Nation’s largest school librarian conference draws record-breaking attendance

Contact: Jennifer Petersen / Macey Morales

AASL Media Relations

630-779-1509 / 312-280-5043


For Immediate Release

November 9, 2009

CHARLOTTE, N.C. – A record breaking 3,950 school librarians, educators, exhibitors and guests attended the American Association of School Librarians’ (AASL) 14th National Conference in Charlotte Nov. 5 – 8, to discuss key issues that impact our nation’s school libraries. Dedicated solely to the needs of school library media specialists, the AASL National Conference is the largest gathering of school librarians in the nation.

“The conference has given thousands of school librarians the opportunity to share strategies and best practices in the teaching and learning process,” said AASL president Cassandra Barnett. “Charlotte has provided us with a national platform to discuss the needs of our increasingly tech-savvy students and the future of the 21st century learner.”

The conference featured two full-day and five half-day preconference workshops, several school and educational tours, more than 100 top-quality continuing education programs, author events and more than 200 exhibiting companies.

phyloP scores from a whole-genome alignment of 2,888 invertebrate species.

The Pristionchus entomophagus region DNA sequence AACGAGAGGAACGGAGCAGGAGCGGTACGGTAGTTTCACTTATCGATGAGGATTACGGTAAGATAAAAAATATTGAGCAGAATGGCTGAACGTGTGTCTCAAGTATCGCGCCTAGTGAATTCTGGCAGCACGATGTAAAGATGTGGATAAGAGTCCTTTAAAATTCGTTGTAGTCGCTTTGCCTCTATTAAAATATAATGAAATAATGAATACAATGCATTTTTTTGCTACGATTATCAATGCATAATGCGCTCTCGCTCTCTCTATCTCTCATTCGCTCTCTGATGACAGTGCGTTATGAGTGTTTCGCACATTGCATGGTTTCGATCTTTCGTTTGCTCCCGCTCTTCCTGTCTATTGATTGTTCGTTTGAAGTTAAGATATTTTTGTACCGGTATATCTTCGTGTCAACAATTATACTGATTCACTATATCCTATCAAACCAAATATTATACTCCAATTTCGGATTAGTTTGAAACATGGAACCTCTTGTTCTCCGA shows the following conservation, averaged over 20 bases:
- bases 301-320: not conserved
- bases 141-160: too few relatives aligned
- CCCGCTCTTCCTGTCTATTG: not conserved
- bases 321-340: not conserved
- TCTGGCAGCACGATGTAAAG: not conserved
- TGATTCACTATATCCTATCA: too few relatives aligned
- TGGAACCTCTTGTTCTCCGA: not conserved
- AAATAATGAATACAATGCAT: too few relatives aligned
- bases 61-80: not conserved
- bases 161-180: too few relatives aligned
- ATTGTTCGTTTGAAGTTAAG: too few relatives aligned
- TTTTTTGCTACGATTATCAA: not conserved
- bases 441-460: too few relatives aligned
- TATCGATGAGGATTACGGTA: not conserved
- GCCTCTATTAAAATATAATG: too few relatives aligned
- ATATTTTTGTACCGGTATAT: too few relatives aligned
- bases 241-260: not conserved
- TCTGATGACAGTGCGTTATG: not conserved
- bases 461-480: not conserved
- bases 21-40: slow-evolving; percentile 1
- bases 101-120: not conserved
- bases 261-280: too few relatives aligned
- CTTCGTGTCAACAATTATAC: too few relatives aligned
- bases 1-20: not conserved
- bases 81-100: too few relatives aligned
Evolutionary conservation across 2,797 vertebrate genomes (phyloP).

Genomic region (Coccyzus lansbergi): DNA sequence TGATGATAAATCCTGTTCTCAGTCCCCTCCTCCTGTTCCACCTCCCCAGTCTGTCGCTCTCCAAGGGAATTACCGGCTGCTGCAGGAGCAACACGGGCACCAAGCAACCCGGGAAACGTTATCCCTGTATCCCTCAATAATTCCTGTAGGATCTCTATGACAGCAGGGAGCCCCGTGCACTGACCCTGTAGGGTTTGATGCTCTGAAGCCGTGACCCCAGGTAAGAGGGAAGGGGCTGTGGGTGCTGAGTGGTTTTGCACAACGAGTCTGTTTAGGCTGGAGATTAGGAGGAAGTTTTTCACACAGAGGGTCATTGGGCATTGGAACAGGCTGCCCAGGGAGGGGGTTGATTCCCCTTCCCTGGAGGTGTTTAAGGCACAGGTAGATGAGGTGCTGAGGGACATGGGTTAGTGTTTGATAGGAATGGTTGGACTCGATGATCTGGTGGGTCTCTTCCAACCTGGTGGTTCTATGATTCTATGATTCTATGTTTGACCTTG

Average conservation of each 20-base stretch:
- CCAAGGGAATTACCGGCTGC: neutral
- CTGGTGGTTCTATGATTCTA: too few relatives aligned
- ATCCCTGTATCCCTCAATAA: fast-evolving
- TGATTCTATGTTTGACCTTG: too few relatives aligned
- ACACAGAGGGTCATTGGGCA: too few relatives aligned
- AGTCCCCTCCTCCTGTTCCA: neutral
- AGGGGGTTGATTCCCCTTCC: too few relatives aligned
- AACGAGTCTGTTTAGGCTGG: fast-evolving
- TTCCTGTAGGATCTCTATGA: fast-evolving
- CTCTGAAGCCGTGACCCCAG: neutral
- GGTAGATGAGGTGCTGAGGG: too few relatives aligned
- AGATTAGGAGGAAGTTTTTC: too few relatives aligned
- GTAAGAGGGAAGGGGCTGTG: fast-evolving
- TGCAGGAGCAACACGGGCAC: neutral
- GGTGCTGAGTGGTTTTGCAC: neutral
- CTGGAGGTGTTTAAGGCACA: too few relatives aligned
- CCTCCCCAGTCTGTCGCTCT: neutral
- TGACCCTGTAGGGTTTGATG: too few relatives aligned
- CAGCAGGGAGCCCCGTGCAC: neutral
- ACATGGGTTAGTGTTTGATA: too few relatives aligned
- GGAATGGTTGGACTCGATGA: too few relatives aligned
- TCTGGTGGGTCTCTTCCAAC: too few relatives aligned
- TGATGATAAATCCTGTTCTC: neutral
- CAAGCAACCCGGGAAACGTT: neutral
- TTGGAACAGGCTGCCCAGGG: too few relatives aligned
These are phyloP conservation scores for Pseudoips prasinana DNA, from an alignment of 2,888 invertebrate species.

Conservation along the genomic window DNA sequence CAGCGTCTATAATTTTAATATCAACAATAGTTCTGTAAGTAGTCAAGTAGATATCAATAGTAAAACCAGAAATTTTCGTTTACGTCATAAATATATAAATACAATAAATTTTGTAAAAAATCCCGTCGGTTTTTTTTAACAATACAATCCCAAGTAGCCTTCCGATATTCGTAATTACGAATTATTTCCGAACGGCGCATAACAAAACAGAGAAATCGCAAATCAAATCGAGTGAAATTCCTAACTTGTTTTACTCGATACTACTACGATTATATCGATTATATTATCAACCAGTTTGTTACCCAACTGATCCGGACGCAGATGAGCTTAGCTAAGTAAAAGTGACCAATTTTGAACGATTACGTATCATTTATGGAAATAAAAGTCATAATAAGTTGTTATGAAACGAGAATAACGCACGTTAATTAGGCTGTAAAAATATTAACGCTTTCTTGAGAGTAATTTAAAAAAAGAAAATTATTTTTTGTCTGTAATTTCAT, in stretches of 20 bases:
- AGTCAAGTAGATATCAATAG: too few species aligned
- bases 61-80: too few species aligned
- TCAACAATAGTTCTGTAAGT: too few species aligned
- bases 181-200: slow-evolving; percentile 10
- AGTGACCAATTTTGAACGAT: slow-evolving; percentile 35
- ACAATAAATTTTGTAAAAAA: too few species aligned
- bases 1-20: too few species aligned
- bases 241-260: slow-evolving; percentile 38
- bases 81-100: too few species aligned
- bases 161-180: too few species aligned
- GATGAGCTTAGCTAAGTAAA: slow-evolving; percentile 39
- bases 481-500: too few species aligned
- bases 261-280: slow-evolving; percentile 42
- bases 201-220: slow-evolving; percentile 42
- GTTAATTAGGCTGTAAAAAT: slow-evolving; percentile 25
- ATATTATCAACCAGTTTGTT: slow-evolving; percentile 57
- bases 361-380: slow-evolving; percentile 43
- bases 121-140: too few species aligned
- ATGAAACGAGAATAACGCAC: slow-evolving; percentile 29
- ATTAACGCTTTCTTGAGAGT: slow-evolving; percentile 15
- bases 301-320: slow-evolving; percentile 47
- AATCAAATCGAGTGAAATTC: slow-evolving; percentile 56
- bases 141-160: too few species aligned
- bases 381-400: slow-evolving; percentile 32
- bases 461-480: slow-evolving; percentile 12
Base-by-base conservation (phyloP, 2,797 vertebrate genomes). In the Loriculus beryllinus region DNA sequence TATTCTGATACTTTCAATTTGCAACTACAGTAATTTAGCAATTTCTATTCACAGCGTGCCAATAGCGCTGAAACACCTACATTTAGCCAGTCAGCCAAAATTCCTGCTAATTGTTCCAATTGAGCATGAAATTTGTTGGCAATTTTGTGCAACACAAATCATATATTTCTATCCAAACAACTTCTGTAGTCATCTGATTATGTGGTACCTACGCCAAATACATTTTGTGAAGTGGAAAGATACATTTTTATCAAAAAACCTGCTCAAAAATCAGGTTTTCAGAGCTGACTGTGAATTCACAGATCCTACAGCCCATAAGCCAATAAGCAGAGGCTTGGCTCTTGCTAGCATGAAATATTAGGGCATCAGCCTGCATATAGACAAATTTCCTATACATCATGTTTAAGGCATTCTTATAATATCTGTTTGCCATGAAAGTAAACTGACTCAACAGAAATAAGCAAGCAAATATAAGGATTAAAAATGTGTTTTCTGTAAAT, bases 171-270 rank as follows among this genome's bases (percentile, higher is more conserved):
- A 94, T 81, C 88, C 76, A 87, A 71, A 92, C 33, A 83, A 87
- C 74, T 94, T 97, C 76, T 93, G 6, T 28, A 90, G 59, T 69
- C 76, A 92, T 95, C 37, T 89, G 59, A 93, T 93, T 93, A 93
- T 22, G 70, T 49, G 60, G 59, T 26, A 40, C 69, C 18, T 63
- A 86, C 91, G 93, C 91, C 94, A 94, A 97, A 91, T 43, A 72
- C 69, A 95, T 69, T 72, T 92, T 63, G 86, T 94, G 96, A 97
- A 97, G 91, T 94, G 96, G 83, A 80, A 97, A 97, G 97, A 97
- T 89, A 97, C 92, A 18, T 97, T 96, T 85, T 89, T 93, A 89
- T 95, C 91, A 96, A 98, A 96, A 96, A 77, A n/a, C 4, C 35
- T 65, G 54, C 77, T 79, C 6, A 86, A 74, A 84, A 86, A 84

The conference began with a variety of preconferences that addressed new technologies, gaming and best practices for using 21st century learning skills. In addition, a variety of local tours showcasing sites in and around Charlotte were offered, as well as school tours for attendees interested in new ideas from some of the great library media programs featured.

Social media expert and researcher danah boyd served as the keynote speaker for the conference's Opening General Session. As an expert on online social network sites, the interdisciplinary research related to technology, communication, identity and social behavior, boyd helped attendees to understand how young people see and utilize social networking sites. “When you make sense of the world as it changes, you can help them make sense of it,” said boyd.

Best-selling author and school library advocate James Patterson was the keynote speaker at a Special Author Session called “Turbocharge Your Day with James Patterson! – Read Kiddo Read!

Parents and Librarians Band Together to Make Kids Lifelong Readers.” Patterson discussed the inspiration behind his new Web site ( and discussed the critical importance of getting our youth to love reading and learning. Says Patterson, “If we raise a generation of non-readers, we will be raising a generation of narrow-minded nincompoops.”

Marco Torres, internationally renowned speaker, filmmaker, teacher and author of a wide variety of digital content, served as the keynote speaker for the conference’s Closing General Session. As a passionate teacher focused on helping students become engaged in learning and acquire the skills they need to thrive in our 21st-century digital culture, Torres discussed the Internet as the stage on which digital media content is and will continue to be published for a global audience hungry to hear the voices of our diverse neighborhoods.